“Hey, it’s Tom Suozzi. How are you? Thanks for taking my call. I’m a Chaminade High grad, too. Yeah, I’m getting the molasses kicked out of me, but I think if I can just raise some more money and break through the glass, I can make a race out of this. Can I count on you for a donation?”
There’s a long silence, and Suozzi nervously runs a hand through his hair.
“You will? Thank you so much.”But then he pushes a little too far.
“Could you ask some of your friends there to help out?”
This time, the pause is even longer.
“Oh, no, I understand. Anything you could give would be a big help.”
Unlike Ed Muskie’s New Hampshire tears or Howard Dean’s Iowa scream, there is no one moment when the Suozzi campaign crashed and burned. The truth is, Suozzi’s bid has yet to lift off. Going into the race, Suozzi undoubtedly thought he could turn the success of his Fix Albany crusade into a winning gubernatorial-race issue. But since he declared his candidacy in front of his grandparents’ home in Glen Cove, Suozzi has been attempting the impossible: wresting the reformer mantle from Spitzer.
Citing his Albany and Nassau County reform credentials, Suozzi argues that he is the only true good-government candidate. “I’m the only guy in the race with chief-executive experience,” he says, echoing his “I can do it, because I’ve done it” campaign slogan. “Sheldon Silver was the first guy to endorse Eliot,” he says. “What’s Eliot done to reform Albany in the eight years he’s been in Albany? He’s part of the problem.”
The thing is, it’s a subtle point, and voters aren’t buying it. As far as they’re concerned, Spitzer, the sheriff of Wall Street, is a reformer. Suozzi’s relationship with Home Depot co-founder Kenneth Langone hasn’t helped in this regard. Langone, Suozzi’s biggest benefactor, is a former member of the New York Stock Exchange who’s being sued by the state—as in Spitzer—for his role in doling out the $187.5 million severance package to former NYSE CEO Richard Grasso. Langone’s quotes about starting a “holy war” against Spitzer haven’t exactly burnished Suozzi’s reformer credentials.
Suozzi’s other issues haven’t captured voters’ imaginations, either. His main campaign plank is that New Yorkers’ taxes are 72 percent above the national average because Albany forces a larger portion of Medicaid costs onto the counties than any other state government does. Furthermore, Suozzi argues, New York’s annual $42 billion expenditure on Medicaid is $2 billion more than Texas’s and California’s expenditures combined. Suozzi says there is $5 billion in Medicaid fraud that Albany isn’t pursuing, and that New York’s property taxes will never come down until Medicaid fraud is Albany’s top priority.
Too bad Suozzi spelled all this out two years ago in his Fix Albany campaign, giving his opponents plenty of time to catch up. At times, it seemed like Republican candidate Bill Weld’s entire campaign platform had been cut-and-pasted from the FixAlbany.com Website (not that it got Weld anywhere). Spitzer has been paying attention, too. You’d be hard-pressed to find a major policy speech of his on either Medicaid reform or property-tax reduction made before Suozzi started beating those drums. Still, Spitzer has scored points with those issues and Suozzi hasn’t.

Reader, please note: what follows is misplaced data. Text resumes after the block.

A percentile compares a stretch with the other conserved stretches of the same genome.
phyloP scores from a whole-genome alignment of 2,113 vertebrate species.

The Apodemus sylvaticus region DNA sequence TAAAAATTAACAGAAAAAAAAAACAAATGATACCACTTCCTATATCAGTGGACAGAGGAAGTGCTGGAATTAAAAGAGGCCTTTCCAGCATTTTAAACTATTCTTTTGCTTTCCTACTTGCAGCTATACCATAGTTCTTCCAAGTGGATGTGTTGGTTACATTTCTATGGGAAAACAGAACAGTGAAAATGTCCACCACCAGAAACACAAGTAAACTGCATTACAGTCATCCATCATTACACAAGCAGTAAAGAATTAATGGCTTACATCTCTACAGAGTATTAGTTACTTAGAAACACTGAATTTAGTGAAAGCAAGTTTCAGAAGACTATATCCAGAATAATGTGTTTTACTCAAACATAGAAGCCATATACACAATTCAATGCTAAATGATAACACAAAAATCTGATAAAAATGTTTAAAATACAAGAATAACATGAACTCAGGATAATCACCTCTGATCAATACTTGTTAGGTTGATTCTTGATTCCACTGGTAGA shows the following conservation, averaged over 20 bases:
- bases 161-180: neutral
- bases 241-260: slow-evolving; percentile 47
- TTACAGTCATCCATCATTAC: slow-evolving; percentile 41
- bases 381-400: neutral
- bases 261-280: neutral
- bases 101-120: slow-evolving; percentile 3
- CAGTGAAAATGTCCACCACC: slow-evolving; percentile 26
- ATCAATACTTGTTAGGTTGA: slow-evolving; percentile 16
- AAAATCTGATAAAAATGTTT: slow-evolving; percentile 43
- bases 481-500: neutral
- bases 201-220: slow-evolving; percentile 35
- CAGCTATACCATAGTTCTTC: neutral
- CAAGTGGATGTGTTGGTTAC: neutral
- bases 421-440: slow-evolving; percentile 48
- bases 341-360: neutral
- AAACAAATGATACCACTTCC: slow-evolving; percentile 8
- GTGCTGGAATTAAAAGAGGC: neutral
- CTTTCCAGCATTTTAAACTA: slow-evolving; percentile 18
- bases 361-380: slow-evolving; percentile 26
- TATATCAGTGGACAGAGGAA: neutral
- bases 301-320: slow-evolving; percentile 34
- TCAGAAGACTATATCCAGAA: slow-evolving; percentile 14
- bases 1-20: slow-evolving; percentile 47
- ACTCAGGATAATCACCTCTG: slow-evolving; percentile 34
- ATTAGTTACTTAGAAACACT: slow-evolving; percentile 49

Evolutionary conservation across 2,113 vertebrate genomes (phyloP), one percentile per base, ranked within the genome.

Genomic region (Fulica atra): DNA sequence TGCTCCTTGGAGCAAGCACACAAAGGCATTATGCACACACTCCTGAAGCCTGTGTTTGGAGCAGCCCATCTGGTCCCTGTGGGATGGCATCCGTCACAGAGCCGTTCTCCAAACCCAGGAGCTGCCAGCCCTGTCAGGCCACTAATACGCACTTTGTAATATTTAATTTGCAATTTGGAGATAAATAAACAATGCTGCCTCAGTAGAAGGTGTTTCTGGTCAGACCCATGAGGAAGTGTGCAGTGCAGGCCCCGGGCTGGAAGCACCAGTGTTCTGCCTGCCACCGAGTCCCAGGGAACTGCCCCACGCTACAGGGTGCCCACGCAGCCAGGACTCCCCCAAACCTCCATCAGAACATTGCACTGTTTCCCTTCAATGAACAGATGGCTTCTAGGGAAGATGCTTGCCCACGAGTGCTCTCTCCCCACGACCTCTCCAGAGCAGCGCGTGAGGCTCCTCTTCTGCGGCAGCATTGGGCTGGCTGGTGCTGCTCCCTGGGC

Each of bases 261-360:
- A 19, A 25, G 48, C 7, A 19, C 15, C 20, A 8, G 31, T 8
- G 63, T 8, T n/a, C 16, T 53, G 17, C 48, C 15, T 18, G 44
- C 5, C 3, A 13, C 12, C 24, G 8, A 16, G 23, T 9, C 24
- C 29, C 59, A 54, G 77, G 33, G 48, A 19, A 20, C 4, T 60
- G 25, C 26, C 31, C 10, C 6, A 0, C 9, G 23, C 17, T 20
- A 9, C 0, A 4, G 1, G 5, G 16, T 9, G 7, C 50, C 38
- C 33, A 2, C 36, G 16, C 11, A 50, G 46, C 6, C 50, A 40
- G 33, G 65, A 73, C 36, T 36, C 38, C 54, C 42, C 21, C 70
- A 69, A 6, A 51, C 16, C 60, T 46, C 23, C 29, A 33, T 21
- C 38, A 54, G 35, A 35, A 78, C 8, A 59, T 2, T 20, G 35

“Voters see Spitzer as a reformer, someone who has taken on the big boys,” says Sheinkopf. “It’s hard to make Suozzi’s distinction between Wall Street reform and Albany reform. At best, voters who know the both of them think they’re both reformers. There’s no way Suozzi can counter that unless he spends $20 million on negative ads.”
Which he doesn’t have. The $5 million war chest Suozzi once possessed was squandered on a puzzling introductory ad campaign. In April, rather than introduce Suozzi with his heartwarming family history and do-gooder political résumé, the campaign aired a dark jump-cutting mess about Albany with the unknown Suozzi in the role of marauding crusader. It might have worked later in the campaign once voters knew who Suozzi was, but as an introduction, it bombed.
Still, blaming Suozzi’s troubles on a bad ad is like blaming the Knicks’ awful season on Madison Square Garden’s flat soda. Suozzi’s biggest mistake, political pros agree, was picking an opponent he could not beat. From his good-cop image to his $18 million war chest, Eliot Spitzer, fairly or not, is currently an amalgam of Thomas Dewey and the new, possibly Jewish, Superman. From the day after his 2002 AG reelection, Spitzer has projected a strength and inevitability to his candidacy that was only momentarily thrown off by a two-day story in January about his temper. He can run a confident, quiet campaign now because he has been tending to the labor unions, minorities, enviromentalists, and other liberal mainstays for his entire second term. Suozzi may complain that Spitzer is running a stealth campaign, but that’s what smart pols do when they have $18 million in the bank and a 60-point lead. Even if Suozzi ran the perfect campaign, it’s hard to see him getting 40 percent of the vote, much less beating Spitzer.
The only thing that could possibly make this a race is a colossal Spitzer blunder or repeated forums where the hail-fellow-well-met Suozzi kicks the pinched, scolding Spitzer’s ass. The two times the candidates did share a stage, Suozzi got the best of it. After a union-sponsored Martin Luther King Jr. Day rally in Harlem, Spitzer’s remarks were received respectfully, but the crowd went a bit nuts when Suozzi led them in a spirited round of the “Olé Olé” soccer song. In May, Spitzer was greeting commuters at the Mineola train station, less than a half-mile from Suozzi’s Nassau County offices. Suozzi strode over and put Spitzer on the defensive, badgering him about his then-nonexistent policy plan for reducing New York property taxes (magically, two weeks later, Spitzer announced his own property-tax-reduction plan). In the campaign’s first five months, however, the AG’s handlers have mostly kept him off the same podium with Suozzi. And the July 25 debate doesn’t figure to be Spitzer’s Waterloo. He is, after all, an experienced prosecutor.